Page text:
The 24-year-old, who runs a family business, was the one who refused to let this event just go by. After reaching Mumbai, he wrote the letter to Alexandre De Juniac, Chairman and Chief Executive Officer, Air France KLM recounting his miseries. Shah, who was in New York to meet his sister, was on his way home to Mumbai. He had chosen Air France flight AF 17 from JFK Airport and then a connecting flight from Paris to Mumbai. He says that once they landed at Charles de Gaulle, they were waiting for the announcement of their transit flight, which was to depart at 10.50 am. However, at 10.15, an announcement was made that the flight was delayed owing to technical issues and was rescheduled for 12.20 pm. At 12.45 when panic increased among passengers, as no boarding calls were made, passengers approached the ground staff and it was then that they were told that the flight to Mumbai had been cancelled indefinitely. Shah adds that instead of calming down passengers, the crew was indifferent and continued ignoring the pleas of the passengers. Later, the passengers were given meal vouchers by the staff. “Hungry, tired and thirsty, I made my way to Exki restaurant. The food coupon given to us just allowed to select one item, a Danish pastry or a hot or soft drink. Being a vegetarian I was in a pickle, as all the items had non-vegetarian ingredients. I had very little choice and selected a Thai vegetable soup. When I went to the cashier, the person objected and hurled abuses saying that I could not buy the soup on my coupon.” When asked what response the airline provided, Jay added, “The airline in its response has only asked us to share our bank details, which I presume is to provide us with some monetary compensation. But that is not the reason why I wrote the blog. As per the rules, the airline is supposed to provide us with compensation. But I wanted the world to recognise how Indians are treated and how little respect is given to the elderly passengers. The only reason to write the blog was to prevent any other flier being treated the same way.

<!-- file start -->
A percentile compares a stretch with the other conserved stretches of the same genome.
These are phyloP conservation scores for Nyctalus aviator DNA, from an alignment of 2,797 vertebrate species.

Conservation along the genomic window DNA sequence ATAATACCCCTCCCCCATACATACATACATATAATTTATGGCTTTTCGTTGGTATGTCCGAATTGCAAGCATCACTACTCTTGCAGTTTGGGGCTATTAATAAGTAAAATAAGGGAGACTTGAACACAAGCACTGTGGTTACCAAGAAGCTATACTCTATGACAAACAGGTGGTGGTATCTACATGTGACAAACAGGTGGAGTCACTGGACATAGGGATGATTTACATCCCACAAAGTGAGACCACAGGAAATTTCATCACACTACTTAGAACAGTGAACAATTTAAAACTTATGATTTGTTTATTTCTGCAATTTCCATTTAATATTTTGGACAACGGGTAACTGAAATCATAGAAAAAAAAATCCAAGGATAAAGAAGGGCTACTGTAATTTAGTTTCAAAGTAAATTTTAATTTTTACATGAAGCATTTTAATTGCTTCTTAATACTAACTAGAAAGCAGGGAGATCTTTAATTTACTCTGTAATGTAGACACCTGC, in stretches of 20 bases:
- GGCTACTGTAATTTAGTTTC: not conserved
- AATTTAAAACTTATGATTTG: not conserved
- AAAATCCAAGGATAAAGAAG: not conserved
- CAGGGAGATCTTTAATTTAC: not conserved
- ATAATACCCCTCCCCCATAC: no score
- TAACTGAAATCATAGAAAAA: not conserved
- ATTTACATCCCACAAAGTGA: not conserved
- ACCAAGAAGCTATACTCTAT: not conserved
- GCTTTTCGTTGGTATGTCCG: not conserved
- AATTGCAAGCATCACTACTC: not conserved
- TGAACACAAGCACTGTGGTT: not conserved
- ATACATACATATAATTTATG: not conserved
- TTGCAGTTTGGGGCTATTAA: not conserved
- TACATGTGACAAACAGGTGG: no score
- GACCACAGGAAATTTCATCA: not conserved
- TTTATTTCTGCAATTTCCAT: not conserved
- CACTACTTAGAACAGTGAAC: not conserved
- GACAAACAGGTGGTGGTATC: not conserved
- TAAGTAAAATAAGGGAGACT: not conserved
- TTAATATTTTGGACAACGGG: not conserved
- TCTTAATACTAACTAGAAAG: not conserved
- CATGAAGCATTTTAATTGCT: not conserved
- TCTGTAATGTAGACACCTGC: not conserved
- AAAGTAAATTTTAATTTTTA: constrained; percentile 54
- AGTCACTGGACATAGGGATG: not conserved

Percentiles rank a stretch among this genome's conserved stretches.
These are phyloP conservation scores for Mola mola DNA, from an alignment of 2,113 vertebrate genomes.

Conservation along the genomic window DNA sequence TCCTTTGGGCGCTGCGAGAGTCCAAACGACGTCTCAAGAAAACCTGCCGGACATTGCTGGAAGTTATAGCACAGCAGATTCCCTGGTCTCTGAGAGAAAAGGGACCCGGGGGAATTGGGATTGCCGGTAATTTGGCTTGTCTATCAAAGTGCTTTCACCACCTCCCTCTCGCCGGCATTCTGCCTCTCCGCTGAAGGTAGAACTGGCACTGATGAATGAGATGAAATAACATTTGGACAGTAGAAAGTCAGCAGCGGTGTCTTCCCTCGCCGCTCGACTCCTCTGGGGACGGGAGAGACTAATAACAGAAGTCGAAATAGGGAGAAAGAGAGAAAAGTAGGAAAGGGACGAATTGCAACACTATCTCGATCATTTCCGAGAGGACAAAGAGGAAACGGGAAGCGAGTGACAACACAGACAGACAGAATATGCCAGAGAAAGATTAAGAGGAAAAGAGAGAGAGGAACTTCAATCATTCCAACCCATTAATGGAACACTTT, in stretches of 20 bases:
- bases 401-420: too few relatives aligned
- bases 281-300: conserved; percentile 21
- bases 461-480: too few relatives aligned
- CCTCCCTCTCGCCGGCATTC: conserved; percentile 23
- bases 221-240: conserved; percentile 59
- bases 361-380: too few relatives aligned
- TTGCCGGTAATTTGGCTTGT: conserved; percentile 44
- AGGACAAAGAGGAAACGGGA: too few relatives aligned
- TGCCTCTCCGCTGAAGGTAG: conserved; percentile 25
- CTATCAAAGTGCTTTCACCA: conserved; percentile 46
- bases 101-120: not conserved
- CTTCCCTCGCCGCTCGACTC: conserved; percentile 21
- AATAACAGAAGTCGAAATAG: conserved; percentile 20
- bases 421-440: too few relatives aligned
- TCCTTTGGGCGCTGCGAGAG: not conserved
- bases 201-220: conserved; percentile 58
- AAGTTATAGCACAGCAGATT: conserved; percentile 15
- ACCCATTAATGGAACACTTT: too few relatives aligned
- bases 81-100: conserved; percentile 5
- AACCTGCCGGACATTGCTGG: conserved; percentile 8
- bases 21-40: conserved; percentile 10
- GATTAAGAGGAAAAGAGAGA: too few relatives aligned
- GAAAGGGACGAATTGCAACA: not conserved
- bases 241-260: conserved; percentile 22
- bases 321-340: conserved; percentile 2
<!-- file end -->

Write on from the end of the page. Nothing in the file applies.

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S Mishra